Thank you booksellers and readers of Québec! Thank you La Pastèque for always thinking outside the box. You are the best and the true spirit of M. Flux.

Bon Appétit.

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Today is the official pub date for Julia, Child. I hope it nourishes you in little-big ways. I hope you enjoy feasting on Julie Morstad‘s delectable art.

I did an interview about the book with Jama’s Alphabet Soup, which you can read here, and, while you’re at it, you might want to check out Jama’s posts on other Julia-related reads (such as this). Also, there is this, which is simply too amazing for words. You’ll just have to take a peek yourself.

And, finally, I thought I’d share two quotes from Julia Child herself:

“You’ll never know everything about anything, especially something you love.”

“I’m afraid that surprise, shock, and regret is the fate of authors when they finally see themselves on the page.”

(Images: book illustration by Julie Morstad; “Julia correct proofs of Mastering the Art of French Cooking,” 1961.)

Ten is…

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Ten is: little big, purposefully mismatched socks, assorted sports jerseys, and enthusiasm not yet schooled out. Ten is loving things to bits. And—ha,ha,ha,ha—ten is being comfortable in your head. Ten is rewriting instructions and filling notebooks with Manga marginalia. Ten is heat-seeking hugs and Whee!!! Ten is writing declarations that begin: “I believe in Cheese and Pandas!” Ten is made-up languages and fake modern dances. Ten is pratfalls in the morning and worries about death at midnight. Ten is outwitting your elders while enjoying your youngers. Ten is a persony blur, a dash to the double-digits. Ten is… today.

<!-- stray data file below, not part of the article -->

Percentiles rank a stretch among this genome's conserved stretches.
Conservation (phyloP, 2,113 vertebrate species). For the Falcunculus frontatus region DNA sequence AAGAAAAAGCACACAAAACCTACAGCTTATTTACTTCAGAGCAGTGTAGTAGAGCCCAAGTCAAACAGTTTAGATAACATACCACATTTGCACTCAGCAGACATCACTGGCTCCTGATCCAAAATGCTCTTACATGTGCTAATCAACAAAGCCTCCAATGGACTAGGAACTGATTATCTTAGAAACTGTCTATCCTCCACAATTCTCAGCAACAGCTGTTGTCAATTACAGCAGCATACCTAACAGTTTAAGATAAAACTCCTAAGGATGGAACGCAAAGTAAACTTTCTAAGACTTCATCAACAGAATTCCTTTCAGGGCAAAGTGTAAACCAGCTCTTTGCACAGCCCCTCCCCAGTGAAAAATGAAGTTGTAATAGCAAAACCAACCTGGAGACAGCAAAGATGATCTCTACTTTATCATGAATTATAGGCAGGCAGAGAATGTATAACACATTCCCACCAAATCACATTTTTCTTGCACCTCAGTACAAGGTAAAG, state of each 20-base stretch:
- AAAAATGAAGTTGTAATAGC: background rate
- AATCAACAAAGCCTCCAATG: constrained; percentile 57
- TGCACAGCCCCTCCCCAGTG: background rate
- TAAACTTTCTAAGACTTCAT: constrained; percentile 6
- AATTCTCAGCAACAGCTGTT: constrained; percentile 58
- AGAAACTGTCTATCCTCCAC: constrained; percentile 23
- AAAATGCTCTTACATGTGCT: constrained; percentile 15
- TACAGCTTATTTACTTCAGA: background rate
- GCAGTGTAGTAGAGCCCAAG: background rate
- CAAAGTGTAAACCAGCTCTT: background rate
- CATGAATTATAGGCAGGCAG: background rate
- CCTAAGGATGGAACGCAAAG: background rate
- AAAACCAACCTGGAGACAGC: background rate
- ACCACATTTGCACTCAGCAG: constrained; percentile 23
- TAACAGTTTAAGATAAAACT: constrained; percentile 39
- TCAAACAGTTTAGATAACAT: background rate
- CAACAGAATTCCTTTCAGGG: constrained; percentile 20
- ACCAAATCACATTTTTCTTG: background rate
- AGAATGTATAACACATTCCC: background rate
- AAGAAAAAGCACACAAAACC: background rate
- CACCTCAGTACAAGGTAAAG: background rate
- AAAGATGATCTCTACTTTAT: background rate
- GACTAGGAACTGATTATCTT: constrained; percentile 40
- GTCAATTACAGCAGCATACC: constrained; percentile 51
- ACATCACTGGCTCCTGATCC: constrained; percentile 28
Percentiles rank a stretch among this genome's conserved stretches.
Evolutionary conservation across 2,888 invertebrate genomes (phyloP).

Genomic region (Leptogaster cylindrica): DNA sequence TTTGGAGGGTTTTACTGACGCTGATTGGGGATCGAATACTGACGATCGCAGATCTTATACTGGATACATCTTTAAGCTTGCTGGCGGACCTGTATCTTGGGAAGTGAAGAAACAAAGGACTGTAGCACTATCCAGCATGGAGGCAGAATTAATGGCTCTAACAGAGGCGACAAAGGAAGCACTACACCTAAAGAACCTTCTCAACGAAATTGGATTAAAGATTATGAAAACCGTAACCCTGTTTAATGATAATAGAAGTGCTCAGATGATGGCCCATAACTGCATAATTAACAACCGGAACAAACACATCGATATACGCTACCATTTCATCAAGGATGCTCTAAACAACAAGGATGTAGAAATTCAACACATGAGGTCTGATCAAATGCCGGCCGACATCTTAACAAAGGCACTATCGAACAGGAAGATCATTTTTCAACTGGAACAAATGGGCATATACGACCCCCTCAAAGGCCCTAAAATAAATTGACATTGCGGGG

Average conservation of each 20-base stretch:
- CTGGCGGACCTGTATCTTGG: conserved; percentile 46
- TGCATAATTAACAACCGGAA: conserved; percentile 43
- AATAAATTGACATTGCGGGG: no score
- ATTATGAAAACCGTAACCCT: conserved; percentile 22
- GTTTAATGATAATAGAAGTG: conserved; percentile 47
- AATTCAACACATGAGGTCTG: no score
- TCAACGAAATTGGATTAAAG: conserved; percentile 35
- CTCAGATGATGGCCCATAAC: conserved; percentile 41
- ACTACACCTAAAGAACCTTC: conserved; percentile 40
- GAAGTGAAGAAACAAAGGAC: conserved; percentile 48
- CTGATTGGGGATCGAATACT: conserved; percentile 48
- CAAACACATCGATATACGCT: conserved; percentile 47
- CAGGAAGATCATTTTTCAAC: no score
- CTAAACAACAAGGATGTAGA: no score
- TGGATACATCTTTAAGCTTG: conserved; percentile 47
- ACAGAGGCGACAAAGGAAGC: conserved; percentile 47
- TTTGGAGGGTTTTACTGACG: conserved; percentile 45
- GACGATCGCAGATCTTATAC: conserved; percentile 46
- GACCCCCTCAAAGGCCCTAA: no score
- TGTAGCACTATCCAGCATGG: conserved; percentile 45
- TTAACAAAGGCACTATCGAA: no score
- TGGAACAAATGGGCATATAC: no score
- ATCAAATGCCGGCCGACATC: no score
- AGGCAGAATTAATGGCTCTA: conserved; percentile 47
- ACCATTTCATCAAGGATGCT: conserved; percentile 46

(Happy Birthday Mika!)

All Over the Map

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As you can see, this blog hasn’t exactly been a hotbed of activity. To resuscitate things a bit, I agreed to take part in this blog tour on the invitation of the very talented and kind Lauren Stringer. Lauren’s work is a marvel—lyrical and smart. If you’re not already familiar with her book When Stravinsky Met Njinsky (Houghton Mifflin Harcourt), I suggest you get a copy pronto.

The format of this blog tour is to answer four questions and introduce two other writers at the end. So here we go: